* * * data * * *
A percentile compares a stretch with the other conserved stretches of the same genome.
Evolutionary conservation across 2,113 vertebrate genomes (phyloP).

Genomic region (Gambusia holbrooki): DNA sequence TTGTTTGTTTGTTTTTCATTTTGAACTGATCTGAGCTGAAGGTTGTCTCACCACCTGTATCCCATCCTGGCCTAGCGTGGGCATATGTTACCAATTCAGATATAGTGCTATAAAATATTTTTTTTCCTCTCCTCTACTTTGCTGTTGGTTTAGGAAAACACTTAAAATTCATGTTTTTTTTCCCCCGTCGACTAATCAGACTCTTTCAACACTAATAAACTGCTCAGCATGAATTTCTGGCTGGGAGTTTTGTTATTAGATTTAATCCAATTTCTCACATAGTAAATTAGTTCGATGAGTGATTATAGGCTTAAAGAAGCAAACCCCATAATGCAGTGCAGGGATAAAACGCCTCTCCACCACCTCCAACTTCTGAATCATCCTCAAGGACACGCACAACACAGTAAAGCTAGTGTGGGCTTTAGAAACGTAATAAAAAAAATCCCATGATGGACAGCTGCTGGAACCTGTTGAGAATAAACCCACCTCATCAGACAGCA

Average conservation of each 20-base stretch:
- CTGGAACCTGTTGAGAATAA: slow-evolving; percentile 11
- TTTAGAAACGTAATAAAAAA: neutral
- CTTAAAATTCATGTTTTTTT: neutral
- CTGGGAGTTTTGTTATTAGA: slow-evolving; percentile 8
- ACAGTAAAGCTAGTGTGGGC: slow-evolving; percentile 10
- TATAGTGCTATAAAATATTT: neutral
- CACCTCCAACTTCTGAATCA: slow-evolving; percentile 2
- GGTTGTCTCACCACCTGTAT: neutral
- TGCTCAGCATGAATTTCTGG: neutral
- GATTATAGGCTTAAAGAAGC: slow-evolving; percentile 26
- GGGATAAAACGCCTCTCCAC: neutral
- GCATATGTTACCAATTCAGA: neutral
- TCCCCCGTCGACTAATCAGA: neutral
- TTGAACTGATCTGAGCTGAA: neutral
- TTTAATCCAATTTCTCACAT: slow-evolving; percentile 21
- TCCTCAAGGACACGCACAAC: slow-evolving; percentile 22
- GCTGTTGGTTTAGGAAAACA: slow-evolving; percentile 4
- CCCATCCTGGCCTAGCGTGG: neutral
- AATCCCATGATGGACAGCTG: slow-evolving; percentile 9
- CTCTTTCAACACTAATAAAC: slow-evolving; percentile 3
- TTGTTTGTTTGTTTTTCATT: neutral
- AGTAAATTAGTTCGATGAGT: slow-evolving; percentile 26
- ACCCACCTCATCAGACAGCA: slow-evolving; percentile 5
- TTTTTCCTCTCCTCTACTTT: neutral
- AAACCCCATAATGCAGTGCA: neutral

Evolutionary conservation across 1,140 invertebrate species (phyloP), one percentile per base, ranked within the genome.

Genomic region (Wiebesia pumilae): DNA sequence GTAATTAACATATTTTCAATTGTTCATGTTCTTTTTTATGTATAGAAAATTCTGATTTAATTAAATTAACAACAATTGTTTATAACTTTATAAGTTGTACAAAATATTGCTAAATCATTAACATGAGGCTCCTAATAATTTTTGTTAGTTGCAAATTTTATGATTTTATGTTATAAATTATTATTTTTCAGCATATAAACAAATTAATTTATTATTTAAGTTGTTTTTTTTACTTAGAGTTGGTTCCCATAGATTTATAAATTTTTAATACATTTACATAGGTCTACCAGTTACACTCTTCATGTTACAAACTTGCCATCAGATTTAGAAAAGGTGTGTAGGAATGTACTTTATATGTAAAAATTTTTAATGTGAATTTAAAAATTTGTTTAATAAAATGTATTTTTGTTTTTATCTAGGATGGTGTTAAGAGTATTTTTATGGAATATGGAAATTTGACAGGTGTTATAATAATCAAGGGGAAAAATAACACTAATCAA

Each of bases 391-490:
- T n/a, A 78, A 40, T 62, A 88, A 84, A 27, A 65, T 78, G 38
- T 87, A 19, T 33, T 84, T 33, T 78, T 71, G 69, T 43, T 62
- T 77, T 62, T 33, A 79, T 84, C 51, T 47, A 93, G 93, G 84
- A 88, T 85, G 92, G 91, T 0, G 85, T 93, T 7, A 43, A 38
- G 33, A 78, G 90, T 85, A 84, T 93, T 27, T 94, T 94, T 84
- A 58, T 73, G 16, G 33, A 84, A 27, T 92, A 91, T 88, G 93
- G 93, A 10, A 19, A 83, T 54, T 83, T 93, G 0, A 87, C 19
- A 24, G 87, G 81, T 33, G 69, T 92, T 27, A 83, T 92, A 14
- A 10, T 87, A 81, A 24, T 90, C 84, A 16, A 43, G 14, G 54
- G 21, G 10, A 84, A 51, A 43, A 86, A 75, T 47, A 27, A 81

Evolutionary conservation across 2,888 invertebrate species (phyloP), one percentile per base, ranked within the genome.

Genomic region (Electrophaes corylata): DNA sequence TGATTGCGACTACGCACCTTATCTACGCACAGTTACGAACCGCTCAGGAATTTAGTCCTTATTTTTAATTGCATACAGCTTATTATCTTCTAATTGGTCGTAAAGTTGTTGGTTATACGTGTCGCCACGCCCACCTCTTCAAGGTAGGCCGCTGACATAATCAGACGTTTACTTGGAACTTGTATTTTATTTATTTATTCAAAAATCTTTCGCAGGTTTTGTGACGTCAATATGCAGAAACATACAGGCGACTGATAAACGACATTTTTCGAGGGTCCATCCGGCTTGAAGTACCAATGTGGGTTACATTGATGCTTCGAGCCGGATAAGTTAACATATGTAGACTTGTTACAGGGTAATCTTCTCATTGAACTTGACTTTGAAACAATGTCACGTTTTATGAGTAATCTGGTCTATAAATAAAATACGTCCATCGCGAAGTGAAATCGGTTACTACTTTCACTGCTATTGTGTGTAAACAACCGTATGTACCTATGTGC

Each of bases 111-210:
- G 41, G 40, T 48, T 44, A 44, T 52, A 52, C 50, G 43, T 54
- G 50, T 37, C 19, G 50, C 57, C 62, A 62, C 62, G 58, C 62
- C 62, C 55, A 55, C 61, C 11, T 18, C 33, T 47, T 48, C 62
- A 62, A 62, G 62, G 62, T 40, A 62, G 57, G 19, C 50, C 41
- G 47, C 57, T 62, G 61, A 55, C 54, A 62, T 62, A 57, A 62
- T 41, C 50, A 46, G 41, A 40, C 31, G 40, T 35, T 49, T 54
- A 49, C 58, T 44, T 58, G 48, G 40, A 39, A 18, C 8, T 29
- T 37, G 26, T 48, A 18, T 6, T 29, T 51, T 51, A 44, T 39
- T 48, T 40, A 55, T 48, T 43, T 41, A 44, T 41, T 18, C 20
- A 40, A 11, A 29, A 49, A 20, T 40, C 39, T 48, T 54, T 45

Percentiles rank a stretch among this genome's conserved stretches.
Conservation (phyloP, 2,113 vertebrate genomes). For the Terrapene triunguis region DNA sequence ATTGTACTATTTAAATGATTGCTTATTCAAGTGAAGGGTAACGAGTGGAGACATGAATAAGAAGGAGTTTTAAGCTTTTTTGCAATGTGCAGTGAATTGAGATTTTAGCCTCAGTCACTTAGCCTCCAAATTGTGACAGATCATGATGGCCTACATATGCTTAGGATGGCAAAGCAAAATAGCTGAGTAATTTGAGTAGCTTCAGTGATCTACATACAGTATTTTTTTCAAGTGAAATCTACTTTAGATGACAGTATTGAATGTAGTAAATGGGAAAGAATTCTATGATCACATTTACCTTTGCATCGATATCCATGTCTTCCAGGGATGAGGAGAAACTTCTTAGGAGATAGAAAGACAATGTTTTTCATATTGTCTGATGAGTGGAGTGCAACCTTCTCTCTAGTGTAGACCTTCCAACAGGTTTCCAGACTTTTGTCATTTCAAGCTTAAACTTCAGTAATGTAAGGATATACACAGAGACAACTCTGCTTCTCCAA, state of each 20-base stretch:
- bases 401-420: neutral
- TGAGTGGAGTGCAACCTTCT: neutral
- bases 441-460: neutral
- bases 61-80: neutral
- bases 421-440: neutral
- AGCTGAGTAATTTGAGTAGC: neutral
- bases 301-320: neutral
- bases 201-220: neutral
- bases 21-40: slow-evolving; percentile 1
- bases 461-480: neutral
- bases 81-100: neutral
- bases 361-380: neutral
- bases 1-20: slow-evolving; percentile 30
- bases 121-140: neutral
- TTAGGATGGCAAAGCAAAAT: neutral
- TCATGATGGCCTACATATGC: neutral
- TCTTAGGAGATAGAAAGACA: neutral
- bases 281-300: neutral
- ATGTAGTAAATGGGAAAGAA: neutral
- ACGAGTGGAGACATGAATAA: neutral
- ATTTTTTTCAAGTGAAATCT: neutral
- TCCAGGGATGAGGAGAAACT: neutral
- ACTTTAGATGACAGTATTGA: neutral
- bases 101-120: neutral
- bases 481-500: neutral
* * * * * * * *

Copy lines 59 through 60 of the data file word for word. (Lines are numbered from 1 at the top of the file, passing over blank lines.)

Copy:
- TGAGTGGAGTGCAACCTTCT: neutral
- bases 441-460: neutral